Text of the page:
07-trees-post3up

07-trees-post3up - Trees Readings: HtDP, section 14, 15,...

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Unformatted text preview: Trees Readings: HtDP, section 14, 15, 16. We will cover the ideas in the text using different examples and different terminology. The readings are still important as an additional source of examples. CS 135 Fall 2009 07: Trees 1 Lists are a natural way to represent sequences, but some forms of data are structured differently. HtDP uses the example of “ancestor family trees”. you father mother grandmother grandmother grandfather great-grandmother CS 135 Fall 2009 07: Trees 2 Family trees represent a “combining” process. Trees can also be used to represent “branching” processes. For example, an evolutionary event can create two distinct (but related) species of animals. Each of these may then be subject to further evolutionary events. We will call the tree representing all this an evolution tree (though in bioinformatics, the proper term is phylogenetic tree ). CS 135 Fall 2009 07: Trees 3 Evolution trees • a data structure recording information about the evolution of species. • contains two kinds of information: – modern species (e.g. humans) with population count; – evolutionary history via evolution events , with an estimate of how long ago the event occurred. An “evolution event” leads to a splitting of one species into two distinct species (for example, through physical separation). CS 135 Fall 2009 07: Trees 4 human 6.5 bil chimp 100000 rat 1 bil fruitFy 100 bil chicken 15 bil primate 5 mammal 65 vertebrate 320 animal 535 worm 50 bil invertebrate 530 CS 135 Fall 2009 07: Trees 5 We need two different types of structures to hold the data, resulting in a mixed data type we will call a taxon . Data on a modern species is stored in a t-modern structure. Data on a evolution event is stored in a t-ancient structure. ( define-struct t-modern ( name pop )) ( define-struct t-ancient ( name age left right )) These structures will be used in the base case and recursive cases (respectively) of our data definition. CS 135 Fall 2009 07: Trees 6 Data definition: a taxon is either • a ( make-t-modern n p ) , where ? n is a string representing the species’ name ? p is a number representing the population • or a ( make-t-ancient n a l r ) , where ? n is a string representing the name of the species that split ? a is a number representing the age of the evolution event ? l is a taxon ? r is a taxon CS 135 Fall 2009 07: Trees 7 Each of the constants defined below (corresponding to our example) satisfies the data definition for a taxon. ( define human ( make-t-modern " Homo Sapiens " 6500000000 )) ( define chimp ( make-t-modern " Pan Troglodytes " 100000 )) ( define rat ( make-t-modern " Rattus Norvegicus " 1000000000 )) ( define worm ( make-t-modern " Caenorhabditis Elegans " 50000000000 )) ( define fruit-fly ( make-t-modern " Drosophila Melanogaster " 100000000000 )) ( define chicken ( make-t-modern " Gallus Gallus " 15000000000 )) CS 135 Fall 2009 07: Trees 8 ( define primate ( make-t-ancient " Primate " 5 human chimp )) ( define mammal...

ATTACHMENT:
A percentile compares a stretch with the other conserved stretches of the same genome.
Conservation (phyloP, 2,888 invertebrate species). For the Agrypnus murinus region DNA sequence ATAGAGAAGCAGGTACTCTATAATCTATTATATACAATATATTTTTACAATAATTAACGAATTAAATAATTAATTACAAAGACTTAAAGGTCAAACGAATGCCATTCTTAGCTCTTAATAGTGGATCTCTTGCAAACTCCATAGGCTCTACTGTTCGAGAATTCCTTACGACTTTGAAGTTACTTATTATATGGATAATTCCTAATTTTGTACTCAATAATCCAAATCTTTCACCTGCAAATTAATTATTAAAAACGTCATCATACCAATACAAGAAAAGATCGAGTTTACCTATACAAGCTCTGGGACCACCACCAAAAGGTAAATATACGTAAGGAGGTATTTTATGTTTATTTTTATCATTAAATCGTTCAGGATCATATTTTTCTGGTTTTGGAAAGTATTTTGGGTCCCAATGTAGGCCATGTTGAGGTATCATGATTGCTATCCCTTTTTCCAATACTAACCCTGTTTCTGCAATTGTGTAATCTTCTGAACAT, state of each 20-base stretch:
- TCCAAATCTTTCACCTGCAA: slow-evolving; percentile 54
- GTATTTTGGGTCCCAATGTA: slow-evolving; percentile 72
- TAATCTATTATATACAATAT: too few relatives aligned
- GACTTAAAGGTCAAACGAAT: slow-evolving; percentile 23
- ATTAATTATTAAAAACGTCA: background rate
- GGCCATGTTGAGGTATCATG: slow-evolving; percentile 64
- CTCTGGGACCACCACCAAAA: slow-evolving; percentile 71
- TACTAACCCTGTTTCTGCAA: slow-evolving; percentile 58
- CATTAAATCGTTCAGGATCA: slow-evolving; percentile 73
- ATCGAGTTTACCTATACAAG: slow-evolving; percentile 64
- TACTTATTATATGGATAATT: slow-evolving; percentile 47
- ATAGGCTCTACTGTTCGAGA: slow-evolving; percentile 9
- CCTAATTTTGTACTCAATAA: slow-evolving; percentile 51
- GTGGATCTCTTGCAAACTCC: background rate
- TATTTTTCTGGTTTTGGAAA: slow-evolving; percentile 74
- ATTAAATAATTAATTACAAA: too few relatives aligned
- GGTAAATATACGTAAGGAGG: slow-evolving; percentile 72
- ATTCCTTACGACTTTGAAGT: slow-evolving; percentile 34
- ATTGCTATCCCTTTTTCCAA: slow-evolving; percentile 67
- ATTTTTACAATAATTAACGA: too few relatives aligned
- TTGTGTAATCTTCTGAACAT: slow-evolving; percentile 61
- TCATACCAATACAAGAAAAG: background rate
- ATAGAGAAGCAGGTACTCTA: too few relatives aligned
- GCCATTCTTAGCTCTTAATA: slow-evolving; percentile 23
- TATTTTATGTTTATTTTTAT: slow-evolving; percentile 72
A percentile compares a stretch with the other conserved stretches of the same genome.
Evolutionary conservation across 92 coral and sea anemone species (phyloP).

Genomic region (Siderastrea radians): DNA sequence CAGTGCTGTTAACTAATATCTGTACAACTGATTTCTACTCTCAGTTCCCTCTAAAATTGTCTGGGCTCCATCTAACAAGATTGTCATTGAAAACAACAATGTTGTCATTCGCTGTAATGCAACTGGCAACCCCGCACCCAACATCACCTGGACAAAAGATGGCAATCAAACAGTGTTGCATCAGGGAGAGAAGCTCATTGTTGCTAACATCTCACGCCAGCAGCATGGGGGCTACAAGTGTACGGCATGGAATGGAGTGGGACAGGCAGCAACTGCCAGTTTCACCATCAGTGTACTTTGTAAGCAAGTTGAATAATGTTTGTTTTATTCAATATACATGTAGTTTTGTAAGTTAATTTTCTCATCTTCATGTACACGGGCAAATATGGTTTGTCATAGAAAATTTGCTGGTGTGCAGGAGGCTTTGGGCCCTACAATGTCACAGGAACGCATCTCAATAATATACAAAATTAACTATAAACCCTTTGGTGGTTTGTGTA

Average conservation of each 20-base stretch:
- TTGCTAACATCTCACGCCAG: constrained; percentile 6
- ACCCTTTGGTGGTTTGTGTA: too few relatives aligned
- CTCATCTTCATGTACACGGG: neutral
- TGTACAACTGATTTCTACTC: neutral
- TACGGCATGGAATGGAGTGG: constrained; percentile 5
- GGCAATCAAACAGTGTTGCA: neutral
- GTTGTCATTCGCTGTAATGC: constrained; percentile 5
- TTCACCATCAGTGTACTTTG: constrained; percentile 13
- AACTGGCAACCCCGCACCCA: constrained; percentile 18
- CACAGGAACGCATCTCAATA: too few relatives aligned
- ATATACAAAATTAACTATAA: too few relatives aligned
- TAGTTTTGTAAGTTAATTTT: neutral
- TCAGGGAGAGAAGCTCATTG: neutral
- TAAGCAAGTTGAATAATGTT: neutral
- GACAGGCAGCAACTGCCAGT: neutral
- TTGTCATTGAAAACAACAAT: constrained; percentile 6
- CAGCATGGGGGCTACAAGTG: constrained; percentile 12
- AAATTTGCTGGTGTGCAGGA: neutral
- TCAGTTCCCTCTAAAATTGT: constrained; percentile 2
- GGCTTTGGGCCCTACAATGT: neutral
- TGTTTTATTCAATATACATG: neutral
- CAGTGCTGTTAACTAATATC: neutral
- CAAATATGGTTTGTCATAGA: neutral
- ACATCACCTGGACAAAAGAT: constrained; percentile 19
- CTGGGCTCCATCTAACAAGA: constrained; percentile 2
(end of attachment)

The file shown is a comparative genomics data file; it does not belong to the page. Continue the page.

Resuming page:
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This note was uploaded on 02/12/2010 for the course CS 135 taught by Professor Vasiga during the Fall '07 term at Waterloo.

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07-trees-post3up - Trees Readings: HtDP, section 14, 15,...

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